"We want Police Services to truly get behind the idea that victim-blaming, slut-shaming, and sexual profiling are never acceptable.The idea that a slut is a lesser person and deserving of sexual assault isn’t exclusive to the police. Media also has to get behind this idea," Sonya Barnett explained.

The protest takes the form of a march with women dressing in sexy clothing such as skirts, fish net stockings and bras. At many of the rallies women give speeches about their experiences being objectified or sexually assaulted.

In support of this movement, rallies have occurred all over the world. The Amber Rose SlutWalk Festival is currently held in Los Angeles, California and includes many activities such as free breast cancer exams and HIV testing. The SlutWalk is open to volunteers, but staff and attendees must be at least 18 years of age. The 2016 Amber Rose SlutWalk had celebrity attendees including Perez Hilton, Nicki Minaj, and Blac Chyna.

The BET original series The Quad starring Anika Noni Rose aired last Fall and did not get as much attention as it deserved. The plot centered around the rape of an HBCU President’s daughter, who was known for being promiscuous ever since her arrival to the university. Therefore, students and even staff members were making comments like “It wasn’t rape she wanted it,” regardless of the surveillance tape footage showing a clear struggle. Throughout the show we see the star football player Terrence, who was eventually identified as the rapist, make excuses and try to justify his actions. He denies raping Sydney and claims that she is making these allegations because she was embarrassed that she had sex outside in the grass and it was recorded. The entire school is confused and doesn’t know what to believe, until another student comes forward and says she was also raped by Terrence. At the end of the season Terrence is kicked off the football team and everyone turns their back on him. He ends up committing suicide and the season ends. This show illustrates a perfect example of victim blaming. Sydney was clearly raped by Terrance, but everyone factors in her promiscuity, her attire and her party girl nature. Regardless of any of that or any other factors there is NEVER an excuse for rape.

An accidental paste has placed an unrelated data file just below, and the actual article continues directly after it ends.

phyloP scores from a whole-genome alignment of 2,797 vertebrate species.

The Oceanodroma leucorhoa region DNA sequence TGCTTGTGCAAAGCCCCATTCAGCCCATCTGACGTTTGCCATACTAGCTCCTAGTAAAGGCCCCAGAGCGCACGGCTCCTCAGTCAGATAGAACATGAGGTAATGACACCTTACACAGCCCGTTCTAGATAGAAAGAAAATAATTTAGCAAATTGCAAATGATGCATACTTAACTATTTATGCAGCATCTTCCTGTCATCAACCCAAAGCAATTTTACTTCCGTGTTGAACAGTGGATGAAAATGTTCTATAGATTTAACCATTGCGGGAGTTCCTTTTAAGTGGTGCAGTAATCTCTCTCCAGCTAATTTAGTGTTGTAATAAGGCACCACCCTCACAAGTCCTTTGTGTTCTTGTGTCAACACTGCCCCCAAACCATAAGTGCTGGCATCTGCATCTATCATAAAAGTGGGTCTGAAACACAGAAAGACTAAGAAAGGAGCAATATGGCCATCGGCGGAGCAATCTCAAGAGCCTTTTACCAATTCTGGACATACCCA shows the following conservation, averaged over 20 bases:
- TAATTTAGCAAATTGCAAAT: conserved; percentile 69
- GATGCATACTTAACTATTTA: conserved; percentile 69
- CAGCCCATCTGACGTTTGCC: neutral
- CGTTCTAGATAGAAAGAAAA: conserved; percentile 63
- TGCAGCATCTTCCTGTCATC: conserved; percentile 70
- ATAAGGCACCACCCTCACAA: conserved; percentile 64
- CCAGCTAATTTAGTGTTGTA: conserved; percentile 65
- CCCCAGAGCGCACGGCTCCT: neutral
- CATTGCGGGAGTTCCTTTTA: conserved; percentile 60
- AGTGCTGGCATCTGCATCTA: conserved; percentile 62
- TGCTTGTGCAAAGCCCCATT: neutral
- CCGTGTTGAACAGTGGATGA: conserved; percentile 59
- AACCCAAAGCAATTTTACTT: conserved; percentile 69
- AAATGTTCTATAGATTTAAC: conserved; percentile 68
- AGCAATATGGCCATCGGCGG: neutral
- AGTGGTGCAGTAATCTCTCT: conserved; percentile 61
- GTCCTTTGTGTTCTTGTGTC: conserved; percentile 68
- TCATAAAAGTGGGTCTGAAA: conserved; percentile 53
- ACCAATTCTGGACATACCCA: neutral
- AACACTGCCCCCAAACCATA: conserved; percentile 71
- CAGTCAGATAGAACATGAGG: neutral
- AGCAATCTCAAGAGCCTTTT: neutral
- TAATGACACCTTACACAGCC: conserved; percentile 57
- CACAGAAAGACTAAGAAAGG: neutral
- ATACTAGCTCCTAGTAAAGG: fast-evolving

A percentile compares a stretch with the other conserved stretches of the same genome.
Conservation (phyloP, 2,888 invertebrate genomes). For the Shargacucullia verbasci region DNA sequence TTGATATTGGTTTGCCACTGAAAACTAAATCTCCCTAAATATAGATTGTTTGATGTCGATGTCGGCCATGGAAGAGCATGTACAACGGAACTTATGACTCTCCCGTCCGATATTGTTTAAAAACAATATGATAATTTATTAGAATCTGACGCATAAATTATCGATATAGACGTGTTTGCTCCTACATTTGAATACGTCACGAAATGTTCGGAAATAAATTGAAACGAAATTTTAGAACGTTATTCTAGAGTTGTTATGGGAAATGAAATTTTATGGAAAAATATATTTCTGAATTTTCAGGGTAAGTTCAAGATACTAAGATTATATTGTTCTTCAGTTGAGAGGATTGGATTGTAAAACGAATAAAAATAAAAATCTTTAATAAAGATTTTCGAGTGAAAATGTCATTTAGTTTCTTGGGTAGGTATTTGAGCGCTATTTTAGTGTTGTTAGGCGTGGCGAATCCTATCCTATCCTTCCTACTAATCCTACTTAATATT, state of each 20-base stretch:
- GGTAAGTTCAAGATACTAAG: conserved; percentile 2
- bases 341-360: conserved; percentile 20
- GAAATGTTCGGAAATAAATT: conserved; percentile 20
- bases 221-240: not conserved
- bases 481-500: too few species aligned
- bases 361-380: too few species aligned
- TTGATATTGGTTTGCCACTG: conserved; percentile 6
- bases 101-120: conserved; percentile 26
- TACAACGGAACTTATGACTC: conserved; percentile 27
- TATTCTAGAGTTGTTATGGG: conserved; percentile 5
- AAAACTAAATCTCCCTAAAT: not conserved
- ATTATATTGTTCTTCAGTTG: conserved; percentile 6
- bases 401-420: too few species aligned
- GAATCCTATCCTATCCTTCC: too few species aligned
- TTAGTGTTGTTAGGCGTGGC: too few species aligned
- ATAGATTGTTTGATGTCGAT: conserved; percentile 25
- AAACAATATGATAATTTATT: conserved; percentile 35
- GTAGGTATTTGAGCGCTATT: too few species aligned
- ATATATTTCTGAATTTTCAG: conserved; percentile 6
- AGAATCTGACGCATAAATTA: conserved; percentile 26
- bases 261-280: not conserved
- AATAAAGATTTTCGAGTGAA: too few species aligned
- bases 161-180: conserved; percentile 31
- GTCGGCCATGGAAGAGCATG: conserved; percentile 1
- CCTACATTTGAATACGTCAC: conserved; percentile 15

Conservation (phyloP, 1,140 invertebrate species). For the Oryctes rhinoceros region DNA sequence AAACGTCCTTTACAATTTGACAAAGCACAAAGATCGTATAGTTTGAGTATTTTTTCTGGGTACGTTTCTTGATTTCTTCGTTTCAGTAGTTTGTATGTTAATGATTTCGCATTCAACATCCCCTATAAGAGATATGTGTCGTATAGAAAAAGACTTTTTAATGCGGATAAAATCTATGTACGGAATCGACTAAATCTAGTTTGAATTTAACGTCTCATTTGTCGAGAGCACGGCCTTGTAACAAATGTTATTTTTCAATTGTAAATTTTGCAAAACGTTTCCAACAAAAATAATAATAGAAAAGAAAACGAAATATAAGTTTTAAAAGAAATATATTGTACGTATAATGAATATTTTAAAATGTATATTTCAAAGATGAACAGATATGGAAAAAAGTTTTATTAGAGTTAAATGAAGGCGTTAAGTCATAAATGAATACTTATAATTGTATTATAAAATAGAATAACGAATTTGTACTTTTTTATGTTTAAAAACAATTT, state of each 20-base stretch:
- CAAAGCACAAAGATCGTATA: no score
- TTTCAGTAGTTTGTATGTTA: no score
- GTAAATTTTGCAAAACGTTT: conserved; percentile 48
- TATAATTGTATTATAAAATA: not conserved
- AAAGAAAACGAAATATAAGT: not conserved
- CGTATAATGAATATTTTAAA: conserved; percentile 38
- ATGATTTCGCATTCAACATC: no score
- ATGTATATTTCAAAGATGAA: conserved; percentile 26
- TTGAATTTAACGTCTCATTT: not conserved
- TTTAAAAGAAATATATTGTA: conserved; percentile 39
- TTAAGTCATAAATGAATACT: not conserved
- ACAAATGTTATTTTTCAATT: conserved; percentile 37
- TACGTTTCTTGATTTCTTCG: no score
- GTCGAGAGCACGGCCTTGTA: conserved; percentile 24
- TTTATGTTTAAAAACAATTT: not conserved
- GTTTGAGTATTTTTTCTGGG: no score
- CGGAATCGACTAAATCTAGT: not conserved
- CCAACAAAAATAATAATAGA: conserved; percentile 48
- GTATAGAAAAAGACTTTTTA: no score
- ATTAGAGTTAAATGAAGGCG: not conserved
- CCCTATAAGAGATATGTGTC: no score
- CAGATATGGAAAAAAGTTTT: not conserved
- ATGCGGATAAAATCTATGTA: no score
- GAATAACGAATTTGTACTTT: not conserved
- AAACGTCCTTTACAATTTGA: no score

The only way victim blaming and slut shaming will decrease and eventually come to an end is if everyone joins the movement and speaks out against it. Women constantly deal with this BS and we are sick of it! Women and men please take a stand and intervene whenever you witness objectification, slut shaming and sexual assault. Letting this behavior slide will make these monsters think that what they are doing is okay and it is absolutely sick and unacceptable. Sexual violence can have long lasting effects so If you have been raped or know someone who has make sure they seek help immediately. On average, there are 321,500 victims (age 12 or older) of rape and sexual assault each year in the United States, so you are not alone. A lot of people are unaware that there is a National Sexual Assault Hotline. This Hotline is available 24 hours a day so if you or anyone you know is assaulted make sure you make use of this resource : 1-800-656-4673. For more information and other resources, visit

Michaela P. Shelton is Managing Editor of